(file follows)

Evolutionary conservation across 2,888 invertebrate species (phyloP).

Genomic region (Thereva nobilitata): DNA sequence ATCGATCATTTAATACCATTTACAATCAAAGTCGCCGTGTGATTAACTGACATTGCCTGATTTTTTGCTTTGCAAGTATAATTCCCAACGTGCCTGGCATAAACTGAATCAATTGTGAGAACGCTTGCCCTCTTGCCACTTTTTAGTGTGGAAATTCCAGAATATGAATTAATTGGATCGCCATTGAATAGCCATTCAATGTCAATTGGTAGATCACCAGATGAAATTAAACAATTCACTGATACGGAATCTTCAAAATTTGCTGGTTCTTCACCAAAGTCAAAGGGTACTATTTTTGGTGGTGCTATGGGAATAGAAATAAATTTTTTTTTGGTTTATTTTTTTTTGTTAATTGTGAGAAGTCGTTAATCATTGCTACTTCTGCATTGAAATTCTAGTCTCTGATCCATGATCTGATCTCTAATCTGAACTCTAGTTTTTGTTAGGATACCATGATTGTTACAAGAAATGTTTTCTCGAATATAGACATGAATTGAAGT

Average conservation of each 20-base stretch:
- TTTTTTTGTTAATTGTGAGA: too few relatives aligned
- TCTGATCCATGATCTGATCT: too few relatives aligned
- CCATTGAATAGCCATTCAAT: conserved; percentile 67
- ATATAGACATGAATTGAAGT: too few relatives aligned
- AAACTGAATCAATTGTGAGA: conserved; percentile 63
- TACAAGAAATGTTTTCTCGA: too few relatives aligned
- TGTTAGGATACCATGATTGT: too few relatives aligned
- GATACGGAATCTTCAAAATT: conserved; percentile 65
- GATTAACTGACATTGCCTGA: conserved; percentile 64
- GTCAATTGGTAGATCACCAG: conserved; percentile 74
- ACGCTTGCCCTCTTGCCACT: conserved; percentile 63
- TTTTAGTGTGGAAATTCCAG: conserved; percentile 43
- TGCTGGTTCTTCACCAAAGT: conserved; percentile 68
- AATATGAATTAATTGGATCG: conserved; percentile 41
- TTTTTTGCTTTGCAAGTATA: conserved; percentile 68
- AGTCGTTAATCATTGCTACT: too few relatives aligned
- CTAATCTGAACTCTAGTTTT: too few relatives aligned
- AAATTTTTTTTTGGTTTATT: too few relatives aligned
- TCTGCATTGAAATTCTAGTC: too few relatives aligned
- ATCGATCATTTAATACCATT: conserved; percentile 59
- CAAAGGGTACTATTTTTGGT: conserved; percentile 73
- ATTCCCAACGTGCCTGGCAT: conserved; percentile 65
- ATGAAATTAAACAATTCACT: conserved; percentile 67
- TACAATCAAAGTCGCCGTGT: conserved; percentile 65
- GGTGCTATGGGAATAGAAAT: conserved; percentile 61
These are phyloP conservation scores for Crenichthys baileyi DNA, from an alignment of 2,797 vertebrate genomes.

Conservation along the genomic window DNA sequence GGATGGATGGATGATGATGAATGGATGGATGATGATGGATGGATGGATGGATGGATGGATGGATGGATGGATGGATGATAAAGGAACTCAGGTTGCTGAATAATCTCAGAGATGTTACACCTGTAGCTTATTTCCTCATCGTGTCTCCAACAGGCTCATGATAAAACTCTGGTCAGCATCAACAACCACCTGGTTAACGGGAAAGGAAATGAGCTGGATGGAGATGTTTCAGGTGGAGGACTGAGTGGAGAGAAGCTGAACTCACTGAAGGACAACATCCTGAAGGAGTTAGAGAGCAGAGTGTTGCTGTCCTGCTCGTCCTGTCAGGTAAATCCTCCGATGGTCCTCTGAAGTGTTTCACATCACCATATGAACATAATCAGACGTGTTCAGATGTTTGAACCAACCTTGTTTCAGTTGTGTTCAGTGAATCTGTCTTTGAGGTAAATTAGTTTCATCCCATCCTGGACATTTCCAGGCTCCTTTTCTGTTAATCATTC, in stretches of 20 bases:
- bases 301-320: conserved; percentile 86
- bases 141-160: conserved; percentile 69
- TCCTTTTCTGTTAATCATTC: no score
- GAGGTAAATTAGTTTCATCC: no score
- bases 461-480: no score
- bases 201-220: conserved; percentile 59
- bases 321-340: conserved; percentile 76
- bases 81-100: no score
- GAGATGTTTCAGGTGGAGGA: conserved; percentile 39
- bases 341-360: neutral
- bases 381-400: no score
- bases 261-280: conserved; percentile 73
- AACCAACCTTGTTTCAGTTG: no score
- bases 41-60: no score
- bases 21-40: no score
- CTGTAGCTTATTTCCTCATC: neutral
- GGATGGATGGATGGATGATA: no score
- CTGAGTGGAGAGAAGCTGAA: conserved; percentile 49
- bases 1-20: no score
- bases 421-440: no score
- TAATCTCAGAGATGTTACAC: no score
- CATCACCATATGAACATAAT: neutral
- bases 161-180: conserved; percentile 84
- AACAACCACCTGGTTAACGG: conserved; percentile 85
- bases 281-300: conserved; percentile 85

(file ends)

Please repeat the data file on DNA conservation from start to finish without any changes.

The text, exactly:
Evolutionary conservation across 2,888 invertebrate species (phyloP).

Genomic region (Thereva nobilitata): DNA sequence ATCGATCATTTAATACCATTTACAATCAAAGTCGCCGTGTGATTAACTGACATTGCCTGATTTTTTGCTTTGCAAGTATAATTCCCAACGTGCCTGGCATAAACTGAATCAATTGTGAGAACGCTTGCCCTCTTGCCACTTTTTAGTGTGGAAATTCCAGAATATGAATTAATTGGATCGCCATTGAATAGCCATTCAATGTCAATTGGTAGATCACCAGATGAAATTAAACAATTCACTGATACGGAATCTTCAAAATTTGCTGGTTCTTCACCAAAGTCAAAGGGTACTATTTTTGGTGGTGCTATGGGAATAGAAATAAATTTTTTTTTGGTTTATTTTTTTTTGTTAATTGTGAGAAGTCGTTAATCATTGCTACTTCTGCATTGAAATTCTAGTCTCTGATCCATGATCTGATCTCTAATCTGAACTCTAGTTTTTGTTAGGATACCATGATTGTTACAAGAAATGTTTTCTCGAATATAGACATGAATTGAAGT

Average conservation of each 20-base stretch:
- TTTTTTTGTTAATTGTGAGA: too few relatives aligned
- TCTGATCCATGATCTGATCT: too few relatives aligned
- CCATTGAATAGCCATTCAAT: conserved; percentile 67
- ATATAGACATGAATTGAAGT: too few relatives aligned
- AAACTGAATCAATTGTGAGA: conserved; percentile 63
- TACAAGAAATGTTTTCTCGA: too few relatives aligned
- TGTTAGGATACCATGATTGT: too few relatives aligned
- GATACGGAATCTTCAAAATT: conserved; percentile 65
- GATTAACTGACATTGCCTGA: conserved; percentile 64
- GTCAATTGGTAGATCACCAG: conserved; percentile 74
- ACGCTTGCCCTCTTGCCACT: conserved; percentile 63
- TTTTAGTGTGGAAATTCCAG: conserved; percentile 43
- TGCTGGTTCTTCACCAAAGT: conserved; percentile 68
- AATATGAATTAATTGGATCG: conserved; percentile 41
- TTTTTTGCTTTGCAAGTATA: conserved; percentile 68
- AGTCGTTAATCATTGCTACT: too few relatives aligned
- CTAATCTGAACTCTAGTTTT: too few relatives aligned
- AAATTTTTTTTTGGTTTATT: too few relatives aligned
- TCTGCATTGAAATTCTAGTC: too few relatives aligned
- ATCGATCATTTAATACCATT: conserved; percentile 59
- CAAAGGGTACTATTTTTGGT: conserved; percentile 73
- ATTCCCAACGTGCCTGGCAT: conserved; percentile 65
- ATGAAATTAAACAATTCACT: conserved; percentile 67
- TACAATCAAAGTCGCCGTGT: conserved; percentile 65
- GGTGCTATGGGAATAGAAAT: conserved; percentile 61
These are phyloP conservation scores for Crenichthys baileyi DNA, from an alignment of 2,797 vertebrate genomes.

Conservation along the genomic window DNA sequence GGATGGATGGATGATGATGAATGGATGGATGATGATGGATGGATGGATGGATGGATGGATGGATGGATGGATGGATGATAAAGGAACTCAGGTTGCTGAATAATCTCAGAGATGTTACACCTGTAGCTTATTTCCTCATCGTGTCTCCAACAGGCTCATGATAAAACTCTGGTCAGCATCAACAACCACCTGGTTAACGGGAAAGGAAATGAGCTGGATGGAGATGTTTCAGGTGGAGGACTGAGTGGAGAGAAGCTGAACTCACTGAAGGACAACATCCTGAAGGAGTTAGAGAGCAGAGTGTTGCTGTCCTGCTCGTCCTGTCAGGTAAATCCTCCGATGGTCCTCTGAAGTGTTTCACATCACCATATGAACATAATCAGACGTGTTCAGATGTTTGAACCAACCTTGTTTCAGTTGTGTTCAGTGAATCTGTCTTTGAGGTAAATTAGTTTCATCCCATCCTGGACATTTCCAGGCTCCTTTTCTGTTAATCATTC, in stretches of 20 bases:
- bases 301-320: conserved; percentile 86
- bases 141-160: conserved; percentile 69
- TCCTTTTCTGTTAATCATTC: no score
- GAGGTAAATTAGTTTCATCC: no score
- bases 461-480: no score
- bases 201-220: conserved; percentile 59
- bases 321-340: conserved; percentile 76
- bases 81-100: no score
- GAGATGTTTCAGGTGGAGGA: conserved; percentile 39
- bases 341-360: neutral
- bases 381-400: no score
- bases 261-280: conserved; percentile 73
- AACCAACCTTGTTTCAGTTG: no score
- bases 41-60: no score
- bases 21-40: no score
- CTGTAGCTTATTTCCTCATC: neutral
- GGATGGATGGATGGATGATA: no score
- CTGAGTGGAGAGAAGCTGAA: conserved; percentile 49
- bases 1-20: no score
- bases 421-440: no score
- TAATCTCAGAGATGTTACAC: no score
- CATCACCATATGAACATAAT: neutral
- bases 161-180: conserved; percentile 84
- AACAACCACCTGGTTAACGG: conserved; percentile 85
- bases 281-300: conserved; percentile 85